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  • Meg O'Connell

The Vaccine Roll Out, What a Long Strange Trip its Been.

Updated: Feb 20


Image of the year 2021 with the zero that looks like the globe wearing a mask and the number 1 is represented by a syringe
The Year of the Vaccine

Who knew the 1977 classic from the Grateful Dead would be the perfect description for 2020, likely most of 2021, and perhaps even some of 2022.

2020 was the year of the pandemic, the lockdown, remote work, remote school, and a new appreciation for frontline workers, especially healthcare workers, and grocery & delivery employees. They kept the world moving forward in a time of great disruption and uncertainty. Again, I say, Thank You!


2021 is the year of the vaccine and the variants. The race is on to get as many people vaccinated as possible before new and stronger variants of the virus become the new normal and we must create boosters or even new vaccines.


Operation "warp speed" quickly got us a vaccine at a record pace. But distribution has been anything but smooth. The lines are endless, seniors are sleeping in their cars, venues are disorganized, vaccines are spoiling, and like something out of the Hunger Games, we now even have vaccine hunters.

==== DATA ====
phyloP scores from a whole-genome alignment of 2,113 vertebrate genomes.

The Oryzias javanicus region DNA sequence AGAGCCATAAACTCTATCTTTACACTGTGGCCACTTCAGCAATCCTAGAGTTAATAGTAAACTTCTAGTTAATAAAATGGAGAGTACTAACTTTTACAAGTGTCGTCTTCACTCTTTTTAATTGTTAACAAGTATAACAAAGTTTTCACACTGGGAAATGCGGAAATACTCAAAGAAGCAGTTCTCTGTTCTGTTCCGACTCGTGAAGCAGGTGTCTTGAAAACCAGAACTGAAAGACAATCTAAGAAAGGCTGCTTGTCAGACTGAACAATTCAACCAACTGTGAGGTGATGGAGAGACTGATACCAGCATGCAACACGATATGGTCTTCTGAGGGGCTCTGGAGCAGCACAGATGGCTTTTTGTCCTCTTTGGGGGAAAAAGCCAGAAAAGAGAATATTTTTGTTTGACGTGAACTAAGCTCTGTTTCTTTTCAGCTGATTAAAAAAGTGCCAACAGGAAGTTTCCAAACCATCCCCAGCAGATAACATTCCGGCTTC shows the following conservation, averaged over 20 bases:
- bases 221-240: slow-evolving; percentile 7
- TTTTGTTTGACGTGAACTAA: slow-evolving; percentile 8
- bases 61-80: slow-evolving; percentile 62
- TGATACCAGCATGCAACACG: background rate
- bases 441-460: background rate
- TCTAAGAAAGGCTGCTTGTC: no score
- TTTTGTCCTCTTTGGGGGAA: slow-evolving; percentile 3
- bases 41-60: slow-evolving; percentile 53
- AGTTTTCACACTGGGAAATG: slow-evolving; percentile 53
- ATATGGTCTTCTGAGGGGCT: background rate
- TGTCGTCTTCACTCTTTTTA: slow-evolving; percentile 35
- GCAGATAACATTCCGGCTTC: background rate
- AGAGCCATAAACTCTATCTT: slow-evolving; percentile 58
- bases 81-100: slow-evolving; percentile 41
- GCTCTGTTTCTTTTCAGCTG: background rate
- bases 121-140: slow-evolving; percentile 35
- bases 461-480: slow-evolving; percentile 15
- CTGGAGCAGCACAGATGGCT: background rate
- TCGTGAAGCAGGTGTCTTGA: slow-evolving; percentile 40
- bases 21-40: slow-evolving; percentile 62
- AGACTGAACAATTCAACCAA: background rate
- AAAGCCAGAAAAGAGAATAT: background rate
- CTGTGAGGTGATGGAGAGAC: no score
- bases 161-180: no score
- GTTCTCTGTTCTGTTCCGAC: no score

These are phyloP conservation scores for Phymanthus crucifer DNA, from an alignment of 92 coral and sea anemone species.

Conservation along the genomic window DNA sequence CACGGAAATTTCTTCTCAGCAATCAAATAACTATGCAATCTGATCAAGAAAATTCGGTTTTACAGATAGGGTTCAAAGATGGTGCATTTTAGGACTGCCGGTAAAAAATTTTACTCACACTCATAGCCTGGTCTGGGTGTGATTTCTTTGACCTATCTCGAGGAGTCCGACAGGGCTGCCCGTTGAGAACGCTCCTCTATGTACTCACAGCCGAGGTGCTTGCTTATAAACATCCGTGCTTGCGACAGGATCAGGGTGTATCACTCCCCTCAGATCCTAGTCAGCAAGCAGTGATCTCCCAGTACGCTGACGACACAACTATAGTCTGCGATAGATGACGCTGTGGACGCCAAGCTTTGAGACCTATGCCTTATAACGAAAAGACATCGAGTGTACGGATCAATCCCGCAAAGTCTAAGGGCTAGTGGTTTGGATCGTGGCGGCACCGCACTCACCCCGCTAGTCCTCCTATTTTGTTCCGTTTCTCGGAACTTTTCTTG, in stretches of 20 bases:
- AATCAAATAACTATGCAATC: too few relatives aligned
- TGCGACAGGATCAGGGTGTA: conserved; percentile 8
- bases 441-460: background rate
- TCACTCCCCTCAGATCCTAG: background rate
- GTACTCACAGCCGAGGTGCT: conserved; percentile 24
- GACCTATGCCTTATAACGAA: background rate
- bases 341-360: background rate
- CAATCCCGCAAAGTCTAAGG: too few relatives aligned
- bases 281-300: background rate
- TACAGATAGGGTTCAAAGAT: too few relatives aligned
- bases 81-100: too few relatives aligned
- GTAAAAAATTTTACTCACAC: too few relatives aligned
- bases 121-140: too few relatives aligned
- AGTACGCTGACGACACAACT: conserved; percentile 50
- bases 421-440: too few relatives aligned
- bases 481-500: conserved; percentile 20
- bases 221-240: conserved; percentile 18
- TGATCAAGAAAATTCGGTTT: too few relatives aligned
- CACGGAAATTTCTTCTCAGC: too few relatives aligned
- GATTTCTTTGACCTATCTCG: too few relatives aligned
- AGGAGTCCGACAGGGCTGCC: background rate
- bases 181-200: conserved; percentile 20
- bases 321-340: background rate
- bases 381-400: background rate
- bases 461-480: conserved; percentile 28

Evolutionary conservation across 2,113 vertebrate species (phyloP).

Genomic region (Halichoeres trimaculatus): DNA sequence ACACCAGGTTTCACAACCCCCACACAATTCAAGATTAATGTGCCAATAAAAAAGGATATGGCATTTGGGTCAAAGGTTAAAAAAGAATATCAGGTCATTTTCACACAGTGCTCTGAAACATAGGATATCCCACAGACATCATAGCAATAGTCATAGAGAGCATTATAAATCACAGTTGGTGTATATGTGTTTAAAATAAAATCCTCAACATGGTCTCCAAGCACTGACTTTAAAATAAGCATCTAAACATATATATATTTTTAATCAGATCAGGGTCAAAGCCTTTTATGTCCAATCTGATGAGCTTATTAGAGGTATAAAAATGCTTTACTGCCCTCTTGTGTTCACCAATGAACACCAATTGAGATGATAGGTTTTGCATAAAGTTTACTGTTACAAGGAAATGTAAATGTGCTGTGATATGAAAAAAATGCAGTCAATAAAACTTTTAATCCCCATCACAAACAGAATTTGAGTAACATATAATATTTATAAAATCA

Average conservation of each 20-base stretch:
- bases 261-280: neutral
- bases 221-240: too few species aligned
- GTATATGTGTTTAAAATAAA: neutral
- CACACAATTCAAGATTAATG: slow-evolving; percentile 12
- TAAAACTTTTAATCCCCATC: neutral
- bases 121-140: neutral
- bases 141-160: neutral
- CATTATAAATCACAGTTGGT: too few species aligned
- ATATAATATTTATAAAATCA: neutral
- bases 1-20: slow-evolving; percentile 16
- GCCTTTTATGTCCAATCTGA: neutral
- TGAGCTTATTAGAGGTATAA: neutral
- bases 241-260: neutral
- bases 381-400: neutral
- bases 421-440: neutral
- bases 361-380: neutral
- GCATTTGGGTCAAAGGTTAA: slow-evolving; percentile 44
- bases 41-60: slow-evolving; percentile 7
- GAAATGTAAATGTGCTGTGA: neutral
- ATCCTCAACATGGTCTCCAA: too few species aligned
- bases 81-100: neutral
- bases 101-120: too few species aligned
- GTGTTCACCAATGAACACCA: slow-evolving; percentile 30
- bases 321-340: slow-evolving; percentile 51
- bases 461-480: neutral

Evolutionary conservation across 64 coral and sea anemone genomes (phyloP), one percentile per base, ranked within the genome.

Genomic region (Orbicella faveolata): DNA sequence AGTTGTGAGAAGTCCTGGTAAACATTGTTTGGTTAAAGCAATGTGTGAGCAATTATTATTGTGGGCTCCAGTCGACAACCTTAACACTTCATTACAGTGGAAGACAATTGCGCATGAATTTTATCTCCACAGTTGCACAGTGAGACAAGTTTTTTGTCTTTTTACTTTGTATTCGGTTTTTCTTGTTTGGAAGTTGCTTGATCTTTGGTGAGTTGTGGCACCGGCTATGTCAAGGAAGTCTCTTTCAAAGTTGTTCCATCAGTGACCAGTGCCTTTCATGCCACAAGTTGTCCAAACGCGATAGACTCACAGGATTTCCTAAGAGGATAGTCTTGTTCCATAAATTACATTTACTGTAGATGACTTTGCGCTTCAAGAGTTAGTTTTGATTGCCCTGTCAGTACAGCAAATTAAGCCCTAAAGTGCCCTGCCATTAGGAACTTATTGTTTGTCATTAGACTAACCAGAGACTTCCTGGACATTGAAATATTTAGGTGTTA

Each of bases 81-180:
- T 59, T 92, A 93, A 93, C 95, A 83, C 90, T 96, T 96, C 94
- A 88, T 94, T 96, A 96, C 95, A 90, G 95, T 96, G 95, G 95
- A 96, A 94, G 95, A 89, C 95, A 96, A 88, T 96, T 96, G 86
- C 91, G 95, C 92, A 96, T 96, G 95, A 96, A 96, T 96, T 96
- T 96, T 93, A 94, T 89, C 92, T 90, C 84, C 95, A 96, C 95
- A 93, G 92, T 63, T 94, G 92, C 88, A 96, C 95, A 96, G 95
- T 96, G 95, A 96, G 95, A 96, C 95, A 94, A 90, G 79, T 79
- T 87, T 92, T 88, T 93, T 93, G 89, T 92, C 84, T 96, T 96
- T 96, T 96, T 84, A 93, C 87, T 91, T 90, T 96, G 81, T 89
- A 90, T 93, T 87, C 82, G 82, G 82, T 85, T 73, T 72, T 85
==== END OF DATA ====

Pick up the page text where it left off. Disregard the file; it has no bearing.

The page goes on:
Yes, it is a monumental task, and while we are seeing progress there is widespread concern about vaccine prioritization. Most notably the fact that people with disabilities are not being deemed high risk enough to be some of the first in line to receive the vaccine. In most cases people with disabilities will receive the vaccine alongside the "general population".

Vaccinations began with our most vulnerable population the elderly, then moved to medical personal, front-line workers etc. Yet, still in the majority of states there is no plan in place for vaccinating people under 65 with disabilities or underlying health conditions. This means people with heart conditions, respiratory issues, developmental disabilities, and more are at significant risk of severe illness or death from the virus.


How is it that people with disabilities are not some of the first in line to receive the vaccine? Alice Wong, a disability activist who lives in California said, "high risk, is high risk." Meaning if our approach is to vaccinate high risk populations first this must include people with disabilities.

Last week, the state of California finally announced a plan to begin vaccinating those with disabilities on March 15th. While this is progress, it may be too little, too late for some. Why did it take 3 months and many disability activists to make California (the home of the disability rights movement). focus on vaccinating people with disabilities? And what about other states, what is the plan across the country? For example, I live in Florida and currently there is no plan to prioritize vaccinating the disabled.


The lack of prioritization for the most vulnerable (including people with disabilities) has our community asking one simple question to our country and our leaders: When will people with disabilities become a priority for the Covid-19 vaccine?


#VaccinateMe #DisabilityInclusion #EndAbleism


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